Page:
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The Neustadt International Prize for Literature is a biennial award sponsored by the University of Oklahoma and World Literature Today.
The Prize consists of $50,000, a replica of an eagle feather cast in silver, and a certificate. A generous endowment from the Neustadt family of Ardmore, Oklahoma, and Dallas, Texas, ensures the award in perpetuity.
The prize was established in 1969 as the Books Abroad International Prize for Literature, then renamed the Books Abroad / Neustadt Prize before assuming its present name in 1976, The Neustadt International Prize for Literature. It is the first international literary award of this scope to originate in the United States and is one of the very few international prizes for which poets, novelists, and playwrights are equally eligible.
Visit our website www.neustadtprize.org to learn more about the prize and stay up-to-date on all thes latest in regards to laureates, convening juries, the annual literary festival, and recent news.
Visit our Neustadt Laureates page to see all previous winners, finalists, and jurors for the Neustadt International Prize for Literature.
A new international jury of outstanding writers is selected to decide the winner of each Neustadt Prize in odd-numbered years. The members of the jury are determined by the executive director of World Literature Today (who is the only permanent member) in consultation with the journal’s editors and the president of the University of Oklahoma. Each juror nominates one author for the prize. The jurors convene for two to three days at the University of Oklahoma for their deliberations, and the winner is announced at the banquet honoring the laureate of the NSK Neustadt Prize for Children's Literature. A special ceremony in the laureate’s honor is then held the following year, and the writer’s life and work are subsequently profiled in a special issue of WLT.
The charter of the Neustadt Prize stipulates that the award be given in recognition of outstanding achievement in poetry, fiction, or drama and that it be conferred solely on the basis of literary merit. Any living author writing in any language is eligible, provided only that at least a representative portion of his or her work is available in English, the language used during the jury deliberations. The prize may serve to crown a lifetime's achievement or to direct attention to an important body of work that is still developing. (The prize is not open to application.)
One indication of the prestige of the Neustadt International Prize for Literature is its record of 32 laureates, finalists, or jurors who in the past 48 years have been awarded Nobel Prizes following their involvement with the Neustadt Prize, with only one exception: José Saramago (Portugal), who was a Nobel Prize recipient before being considered for the Neustadt.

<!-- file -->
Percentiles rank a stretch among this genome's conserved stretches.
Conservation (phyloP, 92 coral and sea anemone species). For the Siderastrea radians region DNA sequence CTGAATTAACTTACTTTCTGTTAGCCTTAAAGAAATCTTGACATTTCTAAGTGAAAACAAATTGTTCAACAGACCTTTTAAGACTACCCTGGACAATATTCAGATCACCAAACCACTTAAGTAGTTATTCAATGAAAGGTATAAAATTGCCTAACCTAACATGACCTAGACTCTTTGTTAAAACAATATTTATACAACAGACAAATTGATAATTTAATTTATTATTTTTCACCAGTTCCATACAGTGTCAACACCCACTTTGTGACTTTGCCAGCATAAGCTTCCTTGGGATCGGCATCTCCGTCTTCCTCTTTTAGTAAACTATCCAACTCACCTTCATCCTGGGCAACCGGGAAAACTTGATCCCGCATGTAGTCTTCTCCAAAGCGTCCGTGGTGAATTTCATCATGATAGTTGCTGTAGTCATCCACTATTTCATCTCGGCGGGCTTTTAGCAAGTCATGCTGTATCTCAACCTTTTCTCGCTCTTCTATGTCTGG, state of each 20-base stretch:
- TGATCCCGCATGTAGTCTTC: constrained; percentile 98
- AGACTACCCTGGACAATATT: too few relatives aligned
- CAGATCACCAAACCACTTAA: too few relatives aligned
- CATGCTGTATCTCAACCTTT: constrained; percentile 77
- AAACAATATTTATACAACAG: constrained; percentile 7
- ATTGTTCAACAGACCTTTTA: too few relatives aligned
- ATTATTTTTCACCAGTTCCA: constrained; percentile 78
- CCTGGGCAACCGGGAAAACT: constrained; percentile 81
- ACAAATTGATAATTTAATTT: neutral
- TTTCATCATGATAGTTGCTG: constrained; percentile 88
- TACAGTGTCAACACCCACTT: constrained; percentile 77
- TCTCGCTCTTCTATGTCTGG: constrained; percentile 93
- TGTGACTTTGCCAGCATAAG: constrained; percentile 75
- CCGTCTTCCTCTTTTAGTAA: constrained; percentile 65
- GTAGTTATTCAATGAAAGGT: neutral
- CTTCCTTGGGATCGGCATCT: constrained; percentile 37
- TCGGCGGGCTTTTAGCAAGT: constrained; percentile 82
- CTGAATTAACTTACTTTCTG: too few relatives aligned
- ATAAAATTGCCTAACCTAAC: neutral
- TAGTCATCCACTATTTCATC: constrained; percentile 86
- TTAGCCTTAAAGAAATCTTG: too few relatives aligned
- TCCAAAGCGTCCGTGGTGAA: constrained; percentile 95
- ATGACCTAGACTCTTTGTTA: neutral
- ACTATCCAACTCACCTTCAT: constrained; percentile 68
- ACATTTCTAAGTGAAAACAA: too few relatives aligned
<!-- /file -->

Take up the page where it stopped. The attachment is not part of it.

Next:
Neustadt-Nobel Prize Convergences, 1970-2018
|PRIZE YEAR||LAUREATE||NEUSTADT ROLE|
|1970 Nobel Prize in Literature||Alexander Solzhenitzyn||1970 Neustadt Finalist|
|1971 Nobel Prize in Literature||Pablo Neruda||1970 Neustadt Finalist|
|1972 Nobel Prize in Literature||Heinrich Böll||1970 Neustadt Juror|
|1974 Nobel Prize in Literature||Eyvind Johnson (co-recipient)||1974 Neustadt Finalist|
|1975 Nobel Prize in Literature||Eugenio Montale||1970 Neustadt Finalist|
|1979 Nobel Prize in Literature||Odysseus Elytis||1972 Neustadt Juror|
|1980 Nobel Prize in Literature||Czesław Miłosz||1978 Neustadt Laureate,
1999 Puterbaugh Fellow
|1981 Nobel Prize in Literature||Elias Canetti||1978 Neustadt Finalist|
|1982 Nobel Prize in Literature||Gabriel García Márquez||1972 Neustadt Laureate|
|1985 Nobel Prize in Literature||Claude Simon||1972 Neustadt Finalist|
|1986 Nobel Prize in Literature||Wole Soyinka||1974, 1976, 1986 Neustadt Finalist|
|1986 Nobel Peace Prize||Elie Wiesel||1984 Neustadt Juror|
|1987 Nobel Prize in Literature||Joseph Brodsky||1978 Neustadt Juror|
|1990 Nobel Prize in Literature||Octavio Paz||1982 Neustadt Laureate,
1971 Puterbaugh Fellow
|1991 Nobel Prize in Literature||Nadine Gordimer||1988 Neustadt Finalist|
|1992 Nobel Prize in Literature||Derek Walcott||1978 Neustadt Juror|
|1993 Nobel Prize in Literature||Toni Morrison||
1994 Neustadt Finalist
|1994 Nobel Prize in Literature||Kenzaburo Oe||1986, 1992 Neustadt Finalist,
2001 Puterbaugh Fellow
|1995 Nobel Prize in Literature||Seamus Heaney||1994 Neustadt Finalist|
|1998 Nobel Prize in Literature||José Saramago||2004 Neustadt Finalist|
|1999 Nobel Prize in Literature||Günter Grass||1980, 1986 Neustadt Finalist|
|2002 Nobel Prize in Literature||V. S. Naipaul||
1978, 1990, 2000 Neustadt Finalist
|2003 Nobel Prize in Literature||J. M. Coetzee||
1994 Neustadt Juror,
|2005 Nobel Prize in Literature||Harold Pinter||
1972 Neustadt Finalist
|2006 Nobel Prize in Literature||Orhan Pamuk||
2006 Neustadt Finalist
|2007 Nobel Prize in Literature||Doris Lessing||
1998 Neustadt Finalist
|2010 Nobel Prize in Literature||Mario Vargas Llosa||
1970 Neustadt Juror,
|2011 Nobel Prize in Literature||Tomas Tranströmer||
1990 Neustadt Laureate
|2012 Nobel Prize in Literature||Mo Yan||
1998 Neustadt Finalist
|2013 Nobel Prize in Literature||Alice Munro||
2006 Neustadt Finalist
|2015 Nobel Prize in Literature||Svetlana Alexievich||1994 Neustadt Finalist|
|2016 Nobel Prize in Literature||Bob Dylan||2012 Neustadt Finalist|
4 Neustadt Laureates
7 Neustadt Jurors
21 Neustadt Finalists
As of August 2018